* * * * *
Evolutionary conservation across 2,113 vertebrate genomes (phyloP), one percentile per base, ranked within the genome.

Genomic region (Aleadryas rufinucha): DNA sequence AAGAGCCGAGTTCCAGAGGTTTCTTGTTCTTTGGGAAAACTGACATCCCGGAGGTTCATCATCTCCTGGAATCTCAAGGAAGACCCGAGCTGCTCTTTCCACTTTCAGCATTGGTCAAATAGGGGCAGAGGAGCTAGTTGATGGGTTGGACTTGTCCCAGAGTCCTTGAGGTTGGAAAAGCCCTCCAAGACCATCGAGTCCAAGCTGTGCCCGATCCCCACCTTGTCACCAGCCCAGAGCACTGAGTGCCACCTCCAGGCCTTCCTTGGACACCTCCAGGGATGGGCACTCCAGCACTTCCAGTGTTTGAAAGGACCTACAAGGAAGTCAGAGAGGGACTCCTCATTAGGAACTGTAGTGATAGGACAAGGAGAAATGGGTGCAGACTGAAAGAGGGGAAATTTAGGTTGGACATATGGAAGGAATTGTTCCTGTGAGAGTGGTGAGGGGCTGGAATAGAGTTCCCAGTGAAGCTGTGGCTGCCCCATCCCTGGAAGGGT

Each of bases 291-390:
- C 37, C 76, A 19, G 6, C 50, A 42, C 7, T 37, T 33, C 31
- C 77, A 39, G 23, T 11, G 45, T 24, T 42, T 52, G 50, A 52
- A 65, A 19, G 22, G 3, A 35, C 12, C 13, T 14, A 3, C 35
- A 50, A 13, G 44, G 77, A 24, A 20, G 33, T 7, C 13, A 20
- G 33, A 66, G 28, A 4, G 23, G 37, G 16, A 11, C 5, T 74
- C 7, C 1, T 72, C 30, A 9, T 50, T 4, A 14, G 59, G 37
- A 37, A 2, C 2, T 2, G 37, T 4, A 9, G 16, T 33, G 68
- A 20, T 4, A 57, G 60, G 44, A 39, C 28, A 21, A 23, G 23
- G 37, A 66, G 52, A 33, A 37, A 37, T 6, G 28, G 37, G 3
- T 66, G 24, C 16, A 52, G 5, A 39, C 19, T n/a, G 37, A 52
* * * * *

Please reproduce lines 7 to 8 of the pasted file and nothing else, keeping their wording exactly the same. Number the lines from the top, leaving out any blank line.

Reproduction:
- A 50, A 13, G 44, G 77, A 24, A 20, G 33, T 7, C 13, A 20
- G 33, A 66, G 28, A 4, G 23, G 37, G 16, A 11, C 5, T 74